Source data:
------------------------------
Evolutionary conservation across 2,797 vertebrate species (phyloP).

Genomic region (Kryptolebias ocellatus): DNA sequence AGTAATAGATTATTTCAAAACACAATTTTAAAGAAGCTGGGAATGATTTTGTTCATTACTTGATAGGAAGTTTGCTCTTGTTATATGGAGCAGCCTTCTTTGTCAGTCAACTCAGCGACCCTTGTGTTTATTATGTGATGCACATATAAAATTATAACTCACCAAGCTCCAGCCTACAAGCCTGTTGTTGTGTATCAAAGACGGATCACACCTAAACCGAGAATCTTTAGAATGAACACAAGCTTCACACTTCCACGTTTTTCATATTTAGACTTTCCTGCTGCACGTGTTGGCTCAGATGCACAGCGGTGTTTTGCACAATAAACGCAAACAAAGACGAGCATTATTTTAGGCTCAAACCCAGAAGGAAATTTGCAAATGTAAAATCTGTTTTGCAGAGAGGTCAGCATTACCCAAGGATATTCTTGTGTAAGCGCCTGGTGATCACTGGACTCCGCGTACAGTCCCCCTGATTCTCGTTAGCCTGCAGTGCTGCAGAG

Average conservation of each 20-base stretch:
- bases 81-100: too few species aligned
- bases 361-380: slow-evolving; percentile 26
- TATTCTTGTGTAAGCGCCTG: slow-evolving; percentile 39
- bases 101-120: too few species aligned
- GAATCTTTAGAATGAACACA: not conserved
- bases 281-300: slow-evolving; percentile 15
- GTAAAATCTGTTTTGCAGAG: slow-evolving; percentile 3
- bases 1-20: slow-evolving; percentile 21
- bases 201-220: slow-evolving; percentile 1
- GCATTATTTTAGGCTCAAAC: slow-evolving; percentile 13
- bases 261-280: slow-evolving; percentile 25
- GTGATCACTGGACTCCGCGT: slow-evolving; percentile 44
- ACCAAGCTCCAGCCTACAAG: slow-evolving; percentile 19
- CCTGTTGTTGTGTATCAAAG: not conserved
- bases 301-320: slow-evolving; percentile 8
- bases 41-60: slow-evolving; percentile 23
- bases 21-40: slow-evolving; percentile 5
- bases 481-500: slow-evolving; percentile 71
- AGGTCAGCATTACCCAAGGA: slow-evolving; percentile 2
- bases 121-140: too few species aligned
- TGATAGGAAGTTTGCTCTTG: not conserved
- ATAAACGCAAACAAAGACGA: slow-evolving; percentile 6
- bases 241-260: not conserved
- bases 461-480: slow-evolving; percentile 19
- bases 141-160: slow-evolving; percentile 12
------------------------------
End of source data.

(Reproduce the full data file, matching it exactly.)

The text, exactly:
Evolutionary conservation across 2,797 vertebrate species (phyloP).

Genomic region (Kryptolebias ocellatus): DNA sequence AGTAATAGATTATTTCAAAACACAATTTTAAAGAAGCTGGGAATGATTTTGTTCATTACTTGATAGGAAGTTTGCTCTTGTTATATGGAGCAGCCTTCTTTGTCAGTCAACTCAGCGACCCTTGTGTTTATTATGTGATGCACATATAAAATTATAACTCACCAAGCTCCAGCCTACAAGCCTGTTGTTGTGTATCAAAGACGGATCACACCTAAACCGAGAATCTTTAGAATGAACACAAGCTTCACACTTCCACGTTTTTCATATTTAGACTTTCCTGCTGCACGTGTTGGCTCAGATGCACAGCGGTGTTTTGCACAATAAACGCAAACAAAGACGAGCATTATTTTAGGCTCAAACCCAGAAGGAAATTTGCAAATGTAAAATCTGTTTTGCAGAGAGGTCAGCATTACCCAAGGATATTCTTGTGTAAGCGCCTGGTGATCACTGGACTCCGCGTACAGTCCCCCTGATTCTCGTTAGCCTGCAGTGCTGCAGAG

Average conservation of each 20-base stretch:
- bases 81-100: too few species aligned
- bases 361-380: slow-evolving; percentile 26
- TATTCTTGTGTAAGCGCCTG: slow-evolving; percentile 39
- bases 101-120: too few species aligned
- GAATCTTTAGAATGAACACA: not conserved
- bases 281-300: slow-evolving; percentile 15
- GTAAAATCTGTTTTGCAGAG: slow-evolving; percentile 3
- bases 1-20: slow-evolving; percentile 21
- bases 201-220: slow-evolving; percentile 1
- GCATTATTTTAGGCTCAAAC: slow-evolving; percentile 13
- bases 261-280: slow-evolving; percentile 25
- GTGATCACTGGACTCCGCGT: slow-evolving; percentile 44
- ACCAAGCTCCAGCCTACAAG: slow-evolving; percentile 19
- CCTGTTGTTGTGTATCAAAG: not conserved
- bases 301-320: slow-evolving; percentile 8
- bases 41-60: slow-evolving; percentile 23
- bases 21-40: slow-evolving; percentile 5
- bases 481-500: slow-evolving; percentile 71
- AGGTCAGCATTACCCAAGGA: slow-evolving; percentile 2
- bases 121-140: too few species aligned
- TGATAGGAAGTTTGCTCTTG: not conserved
- ATAAACGCAAACAAAGACGA: slow-evolving; percentile 6
- bases 241-260: not conserved
- bases 461-480: slow-evolving; percentile 19
- bases 141-160: slow-evolving; percentile 12